40 Years in America

The Ten Million CAUSA Signature Drive

William Stoertz

Collecting signatures for CAUSA USA

The campaign began on September 1, 1986, but it wasnít until the 11th that we started in earnest. We were assigned as a team of three members to Battery Park. With folding tables, clipboards, banners, signs and brochures we were set. Initially, with only a single form, progress was very slow, less than 100 signatures a day. Right from the beginning I could see it would be very difficult. How was I to approach people? I tried, "Would you like to become a member of CAUSA?" but that didnít work. I finally cut loose on my own, saying, "Iíve got a petition to sign." It was dramatic. New Yorkers are busy people. They looked, said "Gimme that!" and signed. Others said, "Let me see too!" or "That is terrible. This is a fascist organization. No!" We had express-style forms printed up, with ten blank spaces. It was encouraging for people to see that others had signed above. We had forms in Spanish, Polish, Korean and Chinese. I often carried three or four clipboards. Things were speeding up. Shouting "Contra Comunismo! Contra Castro!" worked very well in Cuban areas. Everyone would sign.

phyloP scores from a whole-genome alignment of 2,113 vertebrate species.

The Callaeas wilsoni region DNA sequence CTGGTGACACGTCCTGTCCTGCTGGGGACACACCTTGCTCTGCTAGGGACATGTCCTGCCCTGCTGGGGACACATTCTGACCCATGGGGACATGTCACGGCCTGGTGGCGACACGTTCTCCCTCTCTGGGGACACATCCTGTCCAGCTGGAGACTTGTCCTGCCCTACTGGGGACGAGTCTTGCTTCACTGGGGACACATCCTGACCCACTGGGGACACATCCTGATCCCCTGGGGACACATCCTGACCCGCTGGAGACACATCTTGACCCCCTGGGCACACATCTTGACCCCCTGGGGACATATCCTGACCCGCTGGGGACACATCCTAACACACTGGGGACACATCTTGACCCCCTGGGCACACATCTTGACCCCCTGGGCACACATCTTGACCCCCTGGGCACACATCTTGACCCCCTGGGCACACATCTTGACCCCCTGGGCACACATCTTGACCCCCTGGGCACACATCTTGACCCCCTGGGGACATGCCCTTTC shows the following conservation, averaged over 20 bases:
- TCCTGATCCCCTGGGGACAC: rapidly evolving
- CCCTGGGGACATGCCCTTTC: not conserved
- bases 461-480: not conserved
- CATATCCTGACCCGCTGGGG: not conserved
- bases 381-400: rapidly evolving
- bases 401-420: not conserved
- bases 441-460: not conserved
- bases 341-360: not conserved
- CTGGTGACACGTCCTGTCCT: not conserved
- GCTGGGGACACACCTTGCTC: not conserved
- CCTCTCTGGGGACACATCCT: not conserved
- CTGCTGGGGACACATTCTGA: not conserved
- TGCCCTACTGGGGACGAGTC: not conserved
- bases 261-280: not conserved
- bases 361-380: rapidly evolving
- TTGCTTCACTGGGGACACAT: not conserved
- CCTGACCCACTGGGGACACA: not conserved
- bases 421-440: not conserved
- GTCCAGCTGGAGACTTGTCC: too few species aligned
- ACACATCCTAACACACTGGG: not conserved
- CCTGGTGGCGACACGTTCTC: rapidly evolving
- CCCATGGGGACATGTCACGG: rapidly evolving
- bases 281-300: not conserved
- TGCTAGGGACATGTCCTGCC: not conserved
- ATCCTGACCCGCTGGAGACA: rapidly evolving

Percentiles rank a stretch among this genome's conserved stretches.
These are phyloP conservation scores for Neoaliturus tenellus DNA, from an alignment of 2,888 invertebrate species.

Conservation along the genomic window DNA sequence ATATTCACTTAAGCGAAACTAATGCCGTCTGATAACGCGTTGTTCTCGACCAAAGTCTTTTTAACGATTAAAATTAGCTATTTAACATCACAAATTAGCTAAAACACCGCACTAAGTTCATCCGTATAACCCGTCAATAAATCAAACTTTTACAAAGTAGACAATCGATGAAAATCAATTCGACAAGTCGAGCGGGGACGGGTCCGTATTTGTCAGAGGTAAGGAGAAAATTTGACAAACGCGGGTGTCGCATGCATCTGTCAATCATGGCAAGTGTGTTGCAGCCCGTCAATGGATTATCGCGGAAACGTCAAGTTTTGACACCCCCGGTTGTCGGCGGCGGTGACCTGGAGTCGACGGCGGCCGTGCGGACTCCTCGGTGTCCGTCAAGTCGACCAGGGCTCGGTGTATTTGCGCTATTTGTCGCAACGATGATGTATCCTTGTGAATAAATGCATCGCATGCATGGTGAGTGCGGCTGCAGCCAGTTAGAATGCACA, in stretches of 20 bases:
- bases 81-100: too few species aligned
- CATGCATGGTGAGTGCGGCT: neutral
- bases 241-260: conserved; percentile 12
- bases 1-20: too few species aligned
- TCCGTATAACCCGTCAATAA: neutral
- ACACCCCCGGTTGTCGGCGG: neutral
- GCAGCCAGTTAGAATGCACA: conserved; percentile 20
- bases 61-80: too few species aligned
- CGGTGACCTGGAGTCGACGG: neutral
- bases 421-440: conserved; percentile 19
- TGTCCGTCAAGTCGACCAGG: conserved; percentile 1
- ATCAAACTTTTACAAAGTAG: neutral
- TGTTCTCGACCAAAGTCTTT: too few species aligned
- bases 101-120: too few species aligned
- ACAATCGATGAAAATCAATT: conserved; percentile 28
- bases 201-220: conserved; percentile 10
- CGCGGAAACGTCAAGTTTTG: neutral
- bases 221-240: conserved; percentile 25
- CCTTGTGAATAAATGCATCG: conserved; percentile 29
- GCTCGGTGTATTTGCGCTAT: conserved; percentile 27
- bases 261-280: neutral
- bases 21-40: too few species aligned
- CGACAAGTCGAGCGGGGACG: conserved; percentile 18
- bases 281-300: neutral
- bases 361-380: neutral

Gaining signatures really accelerated when I got the idea to get onto the subway system. I ended up taking the No. 7 line all day from nine in the morning till nine at night. The subway was tossing and shaking like a ship at sea. I had to yell at people over the roar of the train. I never knew whether the next person would speak English, Spanish, Polish, Korean, Vietnamese, Chinese or Russian. Most ethnic groups were anti-communist, but some people were very procommunist.

One time I gave the clipboard to an Afghani refugee who was wounded fighting the Russians. He could barely understand English, but while signing, a Korean Christian lady sitting right next to him was screaming, "Heís the anti-Christ, donít sign that." It was to no avail. He couldnít understand her.

We blanketed New York and many signed more than once, Iím sure, but we accomplished the goal in time. It stirred up real feelings of patriotism and support wherever we went. I believe that the most important effect was on us members. We had accomplished a national goal, giving us a new self-image and confidence. It was a turning point and following this; we were able to bring 7,000 Christian ministers to the ICC conferences in Korea.

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